Transition is almost synonymous with the Marine Corps way of life. We should all be Semper Gumby, right? While transitions are not unique to the military, the types, the frequency, and even brevity of transitions are unique. Most of us can probably relate to standing in the middle of our home, which is now filled with boxes and strangers packing up all of our memories, and just hoping that everything makes it, undamaged, to its final destination, wherever that may be.
Transitions are often complex, challenging, and can bring many powerful ever changing mixed emotions. Most of us are aware that during active transitions we may experience a flood of emotions which cause stress. But what happens when those lingering feelings of stress, uneasiness, and sadness persist even after you are settled into your new surroundings? According to Kate Berardo, an expert on preparing people for cultural adjustment and transitions, there are Five Cultures of Change: Routines, Reactions, Roles, Relationships, and Reflections. Hopefully, by understanding the 5 R's we can understand ourselves better and understand our emotions during and after transitions.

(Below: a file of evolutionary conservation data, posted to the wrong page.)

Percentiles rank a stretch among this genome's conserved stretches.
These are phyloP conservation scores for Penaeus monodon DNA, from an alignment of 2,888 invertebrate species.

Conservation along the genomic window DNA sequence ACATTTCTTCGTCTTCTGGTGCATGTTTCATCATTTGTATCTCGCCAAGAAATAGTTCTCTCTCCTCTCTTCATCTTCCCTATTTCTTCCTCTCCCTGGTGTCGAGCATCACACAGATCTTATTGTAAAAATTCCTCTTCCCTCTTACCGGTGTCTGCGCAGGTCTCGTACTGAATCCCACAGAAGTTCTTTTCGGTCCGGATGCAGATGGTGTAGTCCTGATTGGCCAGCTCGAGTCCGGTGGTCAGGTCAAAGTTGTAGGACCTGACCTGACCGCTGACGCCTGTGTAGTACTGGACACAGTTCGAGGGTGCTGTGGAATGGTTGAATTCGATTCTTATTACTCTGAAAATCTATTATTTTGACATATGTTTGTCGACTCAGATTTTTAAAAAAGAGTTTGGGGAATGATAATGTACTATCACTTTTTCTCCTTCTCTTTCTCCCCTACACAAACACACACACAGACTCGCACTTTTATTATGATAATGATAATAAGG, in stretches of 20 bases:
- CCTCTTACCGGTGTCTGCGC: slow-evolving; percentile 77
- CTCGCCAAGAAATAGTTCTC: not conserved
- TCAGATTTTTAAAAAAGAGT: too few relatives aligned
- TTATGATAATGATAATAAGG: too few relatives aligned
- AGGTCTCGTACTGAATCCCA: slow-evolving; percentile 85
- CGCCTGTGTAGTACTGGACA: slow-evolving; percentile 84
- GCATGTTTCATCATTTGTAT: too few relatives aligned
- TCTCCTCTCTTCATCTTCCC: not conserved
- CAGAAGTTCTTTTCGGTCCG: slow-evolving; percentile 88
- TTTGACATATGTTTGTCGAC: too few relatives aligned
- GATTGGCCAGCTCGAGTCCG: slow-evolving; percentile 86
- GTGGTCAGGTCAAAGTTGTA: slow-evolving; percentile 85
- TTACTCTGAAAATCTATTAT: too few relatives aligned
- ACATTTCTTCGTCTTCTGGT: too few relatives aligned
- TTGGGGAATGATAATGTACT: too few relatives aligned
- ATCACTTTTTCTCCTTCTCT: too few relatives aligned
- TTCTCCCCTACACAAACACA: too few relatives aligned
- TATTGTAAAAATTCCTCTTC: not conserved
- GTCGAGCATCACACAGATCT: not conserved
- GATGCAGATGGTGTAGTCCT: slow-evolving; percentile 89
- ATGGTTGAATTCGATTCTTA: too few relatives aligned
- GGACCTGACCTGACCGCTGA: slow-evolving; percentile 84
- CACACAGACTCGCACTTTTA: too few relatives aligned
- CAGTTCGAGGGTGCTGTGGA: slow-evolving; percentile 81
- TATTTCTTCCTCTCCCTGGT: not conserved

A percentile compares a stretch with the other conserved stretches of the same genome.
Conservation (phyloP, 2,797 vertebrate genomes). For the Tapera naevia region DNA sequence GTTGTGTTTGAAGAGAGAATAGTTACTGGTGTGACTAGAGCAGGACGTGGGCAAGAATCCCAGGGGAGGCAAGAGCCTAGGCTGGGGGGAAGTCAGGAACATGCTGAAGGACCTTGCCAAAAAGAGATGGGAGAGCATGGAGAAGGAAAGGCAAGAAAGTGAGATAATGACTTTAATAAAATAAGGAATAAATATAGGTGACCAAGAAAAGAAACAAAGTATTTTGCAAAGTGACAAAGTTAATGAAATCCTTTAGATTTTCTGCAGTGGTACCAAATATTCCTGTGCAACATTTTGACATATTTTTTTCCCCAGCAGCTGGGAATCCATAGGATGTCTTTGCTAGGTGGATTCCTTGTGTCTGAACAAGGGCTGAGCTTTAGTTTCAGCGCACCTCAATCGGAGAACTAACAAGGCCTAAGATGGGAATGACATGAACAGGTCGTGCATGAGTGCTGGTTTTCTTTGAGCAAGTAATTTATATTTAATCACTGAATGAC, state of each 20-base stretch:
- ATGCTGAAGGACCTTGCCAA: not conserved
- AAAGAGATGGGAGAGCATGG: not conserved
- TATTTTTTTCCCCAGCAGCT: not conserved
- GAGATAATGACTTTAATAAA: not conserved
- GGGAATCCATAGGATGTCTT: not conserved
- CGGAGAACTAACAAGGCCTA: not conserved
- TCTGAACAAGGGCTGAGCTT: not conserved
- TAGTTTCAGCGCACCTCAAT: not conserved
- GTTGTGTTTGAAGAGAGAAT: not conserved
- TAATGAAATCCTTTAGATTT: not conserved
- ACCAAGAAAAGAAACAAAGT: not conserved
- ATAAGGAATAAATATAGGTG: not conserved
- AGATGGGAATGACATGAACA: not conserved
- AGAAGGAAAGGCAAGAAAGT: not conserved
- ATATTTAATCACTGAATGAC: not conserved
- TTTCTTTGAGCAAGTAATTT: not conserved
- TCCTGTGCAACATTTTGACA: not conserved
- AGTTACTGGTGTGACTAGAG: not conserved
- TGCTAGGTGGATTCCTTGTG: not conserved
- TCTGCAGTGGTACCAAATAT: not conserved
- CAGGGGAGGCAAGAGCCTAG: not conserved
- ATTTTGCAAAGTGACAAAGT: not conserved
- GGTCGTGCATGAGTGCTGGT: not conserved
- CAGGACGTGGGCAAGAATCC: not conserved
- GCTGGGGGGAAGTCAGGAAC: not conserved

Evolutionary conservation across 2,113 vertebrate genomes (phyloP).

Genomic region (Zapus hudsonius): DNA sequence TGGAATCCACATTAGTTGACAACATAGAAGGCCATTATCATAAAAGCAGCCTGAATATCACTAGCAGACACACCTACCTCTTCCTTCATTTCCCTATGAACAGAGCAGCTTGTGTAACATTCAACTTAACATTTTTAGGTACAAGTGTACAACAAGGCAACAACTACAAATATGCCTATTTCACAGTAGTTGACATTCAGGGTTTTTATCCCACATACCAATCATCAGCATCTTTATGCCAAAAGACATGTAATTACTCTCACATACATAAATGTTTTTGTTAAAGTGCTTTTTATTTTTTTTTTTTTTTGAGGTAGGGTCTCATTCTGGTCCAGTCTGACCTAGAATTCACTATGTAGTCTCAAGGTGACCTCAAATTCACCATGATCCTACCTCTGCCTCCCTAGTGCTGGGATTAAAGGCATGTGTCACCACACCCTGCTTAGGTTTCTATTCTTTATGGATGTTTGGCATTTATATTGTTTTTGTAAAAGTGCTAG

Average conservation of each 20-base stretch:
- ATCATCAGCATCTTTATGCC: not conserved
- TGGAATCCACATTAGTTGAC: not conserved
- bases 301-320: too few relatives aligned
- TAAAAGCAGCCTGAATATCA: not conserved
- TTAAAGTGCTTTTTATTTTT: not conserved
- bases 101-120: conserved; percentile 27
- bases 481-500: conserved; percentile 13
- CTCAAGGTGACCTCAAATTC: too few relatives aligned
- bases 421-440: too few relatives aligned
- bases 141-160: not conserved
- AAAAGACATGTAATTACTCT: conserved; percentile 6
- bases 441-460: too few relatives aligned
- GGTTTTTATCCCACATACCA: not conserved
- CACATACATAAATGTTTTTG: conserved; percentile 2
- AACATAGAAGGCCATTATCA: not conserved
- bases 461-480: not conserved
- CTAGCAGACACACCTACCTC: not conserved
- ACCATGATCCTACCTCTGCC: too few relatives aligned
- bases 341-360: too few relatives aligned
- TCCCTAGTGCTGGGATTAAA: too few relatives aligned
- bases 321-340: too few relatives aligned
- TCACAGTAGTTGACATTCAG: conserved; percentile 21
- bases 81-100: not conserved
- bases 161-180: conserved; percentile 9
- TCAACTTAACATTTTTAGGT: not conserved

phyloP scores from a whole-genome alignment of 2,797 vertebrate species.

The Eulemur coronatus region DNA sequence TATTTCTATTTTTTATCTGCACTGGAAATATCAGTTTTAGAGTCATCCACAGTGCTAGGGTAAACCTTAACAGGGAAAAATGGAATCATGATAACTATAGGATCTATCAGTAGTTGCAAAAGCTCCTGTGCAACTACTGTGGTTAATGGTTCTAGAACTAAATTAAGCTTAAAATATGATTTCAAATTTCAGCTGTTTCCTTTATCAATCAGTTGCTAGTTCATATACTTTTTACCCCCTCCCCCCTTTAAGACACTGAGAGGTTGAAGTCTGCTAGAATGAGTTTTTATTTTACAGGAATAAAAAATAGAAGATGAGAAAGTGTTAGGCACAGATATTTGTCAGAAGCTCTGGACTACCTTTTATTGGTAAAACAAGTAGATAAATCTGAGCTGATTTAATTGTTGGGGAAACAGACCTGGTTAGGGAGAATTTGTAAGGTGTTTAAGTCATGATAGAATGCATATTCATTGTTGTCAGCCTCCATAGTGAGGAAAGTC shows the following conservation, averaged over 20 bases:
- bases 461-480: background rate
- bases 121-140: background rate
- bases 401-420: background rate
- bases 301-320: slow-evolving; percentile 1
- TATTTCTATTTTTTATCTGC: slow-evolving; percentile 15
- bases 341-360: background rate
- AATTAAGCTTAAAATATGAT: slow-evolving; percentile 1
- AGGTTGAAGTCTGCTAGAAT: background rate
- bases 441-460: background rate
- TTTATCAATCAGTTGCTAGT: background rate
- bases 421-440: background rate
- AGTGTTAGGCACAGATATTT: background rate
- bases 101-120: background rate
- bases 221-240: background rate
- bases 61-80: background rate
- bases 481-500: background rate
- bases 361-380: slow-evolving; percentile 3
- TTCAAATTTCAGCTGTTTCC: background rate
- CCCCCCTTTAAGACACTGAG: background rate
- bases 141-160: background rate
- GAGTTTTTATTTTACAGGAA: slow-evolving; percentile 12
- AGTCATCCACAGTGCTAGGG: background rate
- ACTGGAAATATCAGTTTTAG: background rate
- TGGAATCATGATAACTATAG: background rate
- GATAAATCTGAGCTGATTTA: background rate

If you still find yourself struggling with your emotions, others can help. Your local Community Counseling Program can help you to work through some of the issues that accompany transitions.
Confused about what path you should take after you EAS? Here are our top tips for finding your dream post-Marine Corps career.
When it comes to transitioning back to civilian life, Marines aren’t the only ones who have preparation to do and decisions to make. Check out our tips for a successful transition as a military spouse.
Your resume is often the first impression you will make on an organization. It’s important to communicate your experience as quickly and clearly as possible.